The board on the right used a dynamic RAM driver chip (can’t recall what it was, but probably Monolithic Memories). We did not use the Zilog MMU. The clock generator was from AMD (Zilog second source for the Z8000 for a while, and Zilog was a bit late with their own clock generator). We did use the Zilog clock drivers later, but they were not pin compatible with the AMD part. We also do not recall how much memory there was but it was most likely 512kBytes like the System 8000 (used newer chips).
After the static testing, several NOPS were programmed into EPROMs and the rest of the board was tested with an oscilloscope to check for valid timing. The board was never converted to a printed circuit board as there were few customers who were perpared to invest in a System 8000 for development. We were really happy with the Trump Card, but we were a bit too early with this card.
The Z8001 card had several peripherals that we wanted to test before laying out a board. The embedded cross-compiling with the System 8000 system was not a given and we had a lot to learn. It was also too late to change architectures on the masters degree (was Z80 based), so we did not have that much time to do a board layout. Wire wrapping was really fast.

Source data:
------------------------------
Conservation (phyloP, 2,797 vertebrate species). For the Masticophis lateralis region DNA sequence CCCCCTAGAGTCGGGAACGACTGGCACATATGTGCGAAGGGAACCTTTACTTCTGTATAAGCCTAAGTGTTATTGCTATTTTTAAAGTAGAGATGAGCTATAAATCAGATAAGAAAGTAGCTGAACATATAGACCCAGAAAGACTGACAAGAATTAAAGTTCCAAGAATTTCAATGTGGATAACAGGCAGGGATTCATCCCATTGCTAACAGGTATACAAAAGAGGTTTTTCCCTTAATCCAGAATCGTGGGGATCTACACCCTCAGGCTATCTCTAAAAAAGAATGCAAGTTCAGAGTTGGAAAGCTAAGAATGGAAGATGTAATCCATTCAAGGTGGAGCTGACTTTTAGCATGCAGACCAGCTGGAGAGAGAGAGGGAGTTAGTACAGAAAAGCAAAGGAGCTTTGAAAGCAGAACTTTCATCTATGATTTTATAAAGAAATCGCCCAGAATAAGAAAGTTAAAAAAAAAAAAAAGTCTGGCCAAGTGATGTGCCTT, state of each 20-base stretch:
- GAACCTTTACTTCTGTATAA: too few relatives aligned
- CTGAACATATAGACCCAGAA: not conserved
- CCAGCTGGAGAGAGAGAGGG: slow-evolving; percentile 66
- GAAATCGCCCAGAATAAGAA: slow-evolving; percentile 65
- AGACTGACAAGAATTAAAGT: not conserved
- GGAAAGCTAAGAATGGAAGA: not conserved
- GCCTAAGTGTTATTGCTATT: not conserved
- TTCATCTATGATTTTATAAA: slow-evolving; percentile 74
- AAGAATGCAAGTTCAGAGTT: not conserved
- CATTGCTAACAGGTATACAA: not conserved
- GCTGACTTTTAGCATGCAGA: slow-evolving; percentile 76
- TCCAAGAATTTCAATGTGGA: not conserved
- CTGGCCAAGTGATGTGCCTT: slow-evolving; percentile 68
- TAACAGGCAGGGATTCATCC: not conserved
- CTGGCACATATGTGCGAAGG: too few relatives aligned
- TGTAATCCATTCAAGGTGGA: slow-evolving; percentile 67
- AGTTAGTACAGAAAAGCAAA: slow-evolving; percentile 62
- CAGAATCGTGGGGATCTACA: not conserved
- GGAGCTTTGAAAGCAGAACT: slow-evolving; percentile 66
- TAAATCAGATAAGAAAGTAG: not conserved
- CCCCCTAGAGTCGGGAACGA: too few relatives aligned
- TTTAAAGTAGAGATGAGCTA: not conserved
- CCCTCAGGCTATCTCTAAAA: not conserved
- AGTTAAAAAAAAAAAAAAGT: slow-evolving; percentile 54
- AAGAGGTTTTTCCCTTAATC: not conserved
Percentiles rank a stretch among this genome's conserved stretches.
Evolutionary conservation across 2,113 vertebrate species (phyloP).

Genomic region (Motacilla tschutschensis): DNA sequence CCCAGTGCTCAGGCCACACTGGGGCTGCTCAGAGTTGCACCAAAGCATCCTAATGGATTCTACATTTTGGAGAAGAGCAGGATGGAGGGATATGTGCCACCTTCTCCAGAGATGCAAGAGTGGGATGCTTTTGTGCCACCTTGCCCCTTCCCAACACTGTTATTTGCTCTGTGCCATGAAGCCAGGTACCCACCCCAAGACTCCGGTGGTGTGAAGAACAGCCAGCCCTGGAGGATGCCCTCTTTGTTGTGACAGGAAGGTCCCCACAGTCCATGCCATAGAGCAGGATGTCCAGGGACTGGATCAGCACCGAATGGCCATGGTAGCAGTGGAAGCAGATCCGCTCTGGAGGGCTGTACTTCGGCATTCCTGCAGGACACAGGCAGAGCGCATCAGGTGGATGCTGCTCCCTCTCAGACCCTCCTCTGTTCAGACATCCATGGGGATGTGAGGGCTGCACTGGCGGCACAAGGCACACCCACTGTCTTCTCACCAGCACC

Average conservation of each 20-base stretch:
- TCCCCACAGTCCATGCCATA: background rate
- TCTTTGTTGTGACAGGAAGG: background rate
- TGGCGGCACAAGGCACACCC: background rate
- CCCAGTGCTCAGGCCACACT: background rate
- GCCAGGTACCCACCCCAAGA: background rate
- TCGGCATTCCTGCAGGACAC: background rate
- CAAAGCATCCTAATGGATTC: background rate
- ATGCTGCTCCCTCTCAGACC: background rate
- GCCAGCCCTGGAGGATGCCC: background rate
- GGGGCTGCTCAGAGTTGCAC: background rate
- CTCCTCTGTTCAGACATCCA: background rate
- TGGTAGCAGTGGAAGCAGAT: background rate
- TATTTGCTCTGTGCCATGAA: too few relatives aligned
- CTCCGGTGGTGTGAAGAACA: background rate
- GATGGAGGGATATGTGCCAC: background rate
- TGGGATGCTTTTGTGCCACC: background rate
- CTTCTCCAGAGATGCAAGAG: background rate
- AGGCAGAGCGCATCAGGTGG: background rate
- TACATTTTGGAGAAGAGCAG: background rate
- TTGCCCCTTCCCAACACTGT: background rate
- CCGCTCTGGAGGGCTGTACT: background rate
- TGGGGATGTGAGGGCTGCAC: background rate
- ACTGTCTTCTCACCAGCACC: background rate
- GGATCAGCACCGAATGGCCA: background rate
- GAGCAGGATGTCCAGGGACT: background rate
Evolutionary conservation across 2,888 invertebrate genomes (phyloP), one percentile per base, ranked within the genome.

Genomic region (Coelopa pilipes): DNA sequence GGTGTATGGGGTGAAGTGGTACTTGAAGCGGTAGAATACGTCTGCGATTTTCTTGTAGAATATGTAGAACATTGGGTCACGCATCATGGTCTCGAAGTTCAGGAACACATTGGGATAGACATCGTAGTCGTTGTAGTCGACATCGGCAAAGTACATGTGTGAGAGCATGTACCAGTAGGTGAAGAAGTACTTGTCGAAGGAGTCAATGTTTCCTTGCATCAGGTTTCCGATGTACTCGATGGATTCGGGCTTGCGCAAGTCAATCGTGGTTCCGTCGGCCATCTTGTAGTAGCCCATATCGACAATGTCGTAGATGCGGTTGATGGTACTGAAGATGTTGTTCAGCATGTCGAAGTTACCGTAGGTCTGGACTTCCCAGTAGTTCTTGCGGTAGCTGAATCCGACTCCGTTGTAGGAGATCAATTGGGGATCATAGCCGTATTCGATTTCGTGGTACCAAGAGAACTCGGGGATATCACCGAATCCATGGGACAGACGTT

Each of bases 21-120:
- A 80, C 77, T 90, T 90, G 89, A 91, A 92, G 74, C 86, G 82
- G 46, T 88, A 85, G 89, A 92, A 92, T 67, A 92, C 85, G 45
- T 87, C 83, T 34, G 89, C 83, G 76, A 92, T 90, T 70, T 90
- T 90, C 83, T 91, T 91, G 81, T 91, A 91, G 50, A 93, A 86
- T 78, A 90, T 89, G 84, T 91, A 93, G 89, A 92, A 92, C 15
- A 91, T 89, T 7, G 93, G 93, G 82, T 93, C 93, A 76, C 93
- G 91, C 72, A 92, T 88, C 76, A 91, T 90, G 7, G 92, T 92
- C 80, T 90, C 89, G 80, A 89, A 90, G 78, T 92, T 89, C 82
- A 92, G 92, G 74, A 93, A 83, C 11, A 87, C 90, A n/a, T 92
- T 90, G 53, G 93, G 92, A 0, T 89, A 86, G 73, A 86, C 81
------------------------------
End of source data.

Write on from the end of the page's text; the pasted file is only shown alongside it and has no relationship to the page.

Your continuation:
The wire wrap side of the Z8001 board. The dynamic RAM array had power strips (from Rogers or similar name), and a capacitor per chip. The prototype boards were made from a layout program on a Tektronix computer running BASIC.
When wiring the board, the pin numbers are inverted as the board is “upside down”, but most of the board was regular arrays (memory). The schematic capture was on OrCAD as far as I can recall—MS-DOS based with plotting done on a dot-matrix printer. A couple of years later I would go half shares on an A0 HP plotter on a special from a friend who worked at HP in Johannesburg and bought the demo model.
© 2015 — Second Valley Software Pty Ltd. All Rights Reserved